The Antakarana people (day 14) of northern Madagascar boast a similar history. Fiercely protective of their culture and traditions, they do not allow the Merina (a dominant people group from elsewhere) or mainland groups onto their islands. A small island in the Diego Bay is the center of their animist worship. Until recently the island of Nosy Mitsio was protected in a similar way. A missionary couple befriended the chief of the island three years ago and was allowed to bring a team of missionaries to the island to live and work among the people. Although islanders remain attentive to the word, a church has not yet been established on the island of Nosy Mitsio.

Unreached people groups on other islands in the region have had similar responses to the gospel. People have been showing themselves attentive to the word and open to discussion, but not yet taking the plunge to believe and receive Jesus into their lives. This is due to the fear of persecution if they “convert.” Family and community will almost certainly disown individuals who openly profess Christ. This emphasizes the need for praying for entire family groups to trust in the Lord, thus providing essential support and fellowship.

There are Opportunities!
An island that hosts many such reachable people groups is the island of Mayotte. This island is a department of France, and as such, has religious freedom. It is an ideal place for foreign workers and tentmakers, boasting good hospitals and schools as well as rich opportunities to proclaim the gospel to UPGs (unreached people groups). It’s high standard of living suits doctors, teachers, and other professionals, as well as entrepreneurs.
Farming God’s Way (day 23) has been another tool which has been used to reach coastal UPGs, particularly in Tanzania and Kenya. This method of farming helps to retain the nutrients in the soil as well as to increase crop yield. It has also been used both as a tool to reach UPGs, and equip local missionaries with methods of sustainability and provision for their families while on the rural mission field.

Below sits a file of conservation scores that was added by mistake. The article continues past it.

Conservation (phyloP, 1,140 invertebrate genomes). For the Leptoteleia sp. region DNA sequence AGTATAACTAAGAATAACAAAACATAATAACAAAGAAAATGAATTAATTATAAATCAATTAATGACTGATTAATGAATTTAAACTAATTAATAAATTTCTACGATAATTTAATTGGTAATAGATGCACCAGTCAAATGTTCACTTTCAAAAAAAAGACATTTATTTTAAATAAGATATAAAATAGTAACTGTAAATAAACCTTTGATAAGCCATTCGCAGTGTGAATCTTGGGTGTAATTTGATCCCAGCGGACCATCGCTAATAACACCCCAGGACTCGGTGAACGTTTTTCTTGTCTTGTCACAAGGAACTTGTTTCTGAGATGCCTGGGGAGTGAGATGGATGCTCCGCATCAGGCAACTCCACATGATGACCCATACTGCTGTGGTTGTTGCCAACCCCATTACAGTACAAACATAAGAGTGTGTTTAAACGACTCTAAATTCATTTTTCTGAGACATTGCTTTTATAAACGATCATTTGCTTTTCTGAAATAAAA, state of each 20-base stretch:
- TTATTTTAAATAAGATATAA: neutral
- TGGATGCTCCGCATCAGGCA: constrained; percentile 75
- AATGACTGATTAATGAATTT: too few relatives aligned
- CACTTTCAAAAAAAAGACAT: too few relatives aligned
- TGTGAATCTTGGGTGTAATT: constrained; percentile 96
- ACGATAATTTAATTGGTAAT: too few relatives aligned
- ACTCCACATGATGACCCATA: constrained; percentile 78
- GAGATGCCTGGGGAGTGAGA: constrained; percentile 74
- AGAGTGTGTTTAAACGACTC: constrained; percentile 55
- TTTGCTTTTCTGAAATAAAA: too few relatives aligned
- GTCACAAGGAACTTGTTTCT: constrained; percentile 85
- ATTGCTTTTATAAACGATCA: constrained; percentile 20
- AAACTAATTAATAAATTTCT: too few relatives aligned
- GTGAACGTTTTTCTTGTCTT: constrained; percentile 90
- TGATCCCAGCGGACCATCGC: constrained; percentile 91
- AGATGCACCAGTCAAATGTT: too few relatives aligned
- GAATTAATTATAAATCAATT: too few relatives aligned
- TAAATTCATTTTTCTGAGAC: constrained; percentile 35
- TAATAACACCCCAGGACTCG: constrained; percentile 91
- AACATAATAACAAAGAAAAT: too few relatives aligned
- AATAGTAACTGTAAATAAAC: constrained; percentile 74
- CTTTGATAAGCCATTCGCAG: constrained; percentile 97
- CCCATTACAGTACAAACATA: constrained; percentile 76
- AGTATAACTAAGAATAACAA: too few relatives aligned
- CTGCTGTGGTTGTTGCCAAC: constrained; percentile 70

The increase in the number of African missionaries being sent from churches within the East Africa region is a great encouragement. Many churches in Kenya, Tanzania, and Madagascar are waking up to the unreached within their own countries and in neighboring countries. Short term mission and awareness and prayer meetings are often devoted to their unreached Muslim neighbors and people groups. The Lord is certainly at work in this region where He is building his church!

Let’s Pray!
• Pray for an increase in the number of sent workers this year.
• Pray for a spiritual awakening among the unreached people groups in this part of the world, especially on the island of Nosy Mitsio.
• Pray for a spiritual breakthrough among the South Asian people groups that remain unreached in these coastal and island regions.
• Pray for the mobilization of the African church into missionary work.
• Pray that the Lord would ignite a flame that cannot be put out in the Indian Ocean islands.

From the Editor

by Keith Carey

Dear Praying Friends,
Even after studying unreached people groups for decades, I am still learning about many of them that I didn’t know about. That’s part of what keeps my job fun as the GPD editor!
If you have taken the Perspectives on the World Mission Movement class (www.perspectives.org), you know that there have been three waves of Protestant missionary efforts. It started with the earth’s coastal areas in the late 1700s; then it moved inland once people discovered medication for malaria; and finally mission efforts took on the present-day challenge of reaching the unreached people groups as described by Jesus in Matt 24:14 and Matt 28:18-20.
To my surprise, there are still many unreached people groups on the coastal and island regions of East Africa. It took people like missionary Shan Berry of Mobilization of African National Initiatives (MANI) to help me realize this. I dedicate this issue of the GPD to Shan and the other workers who are taking Christ to these unreached peoples.
Shan told me something that almost became a theme for this prayer guide. God is going to move! That He is. He is moving among many of the people groups in this region, and you get to be a part of it by praying for a full harvest!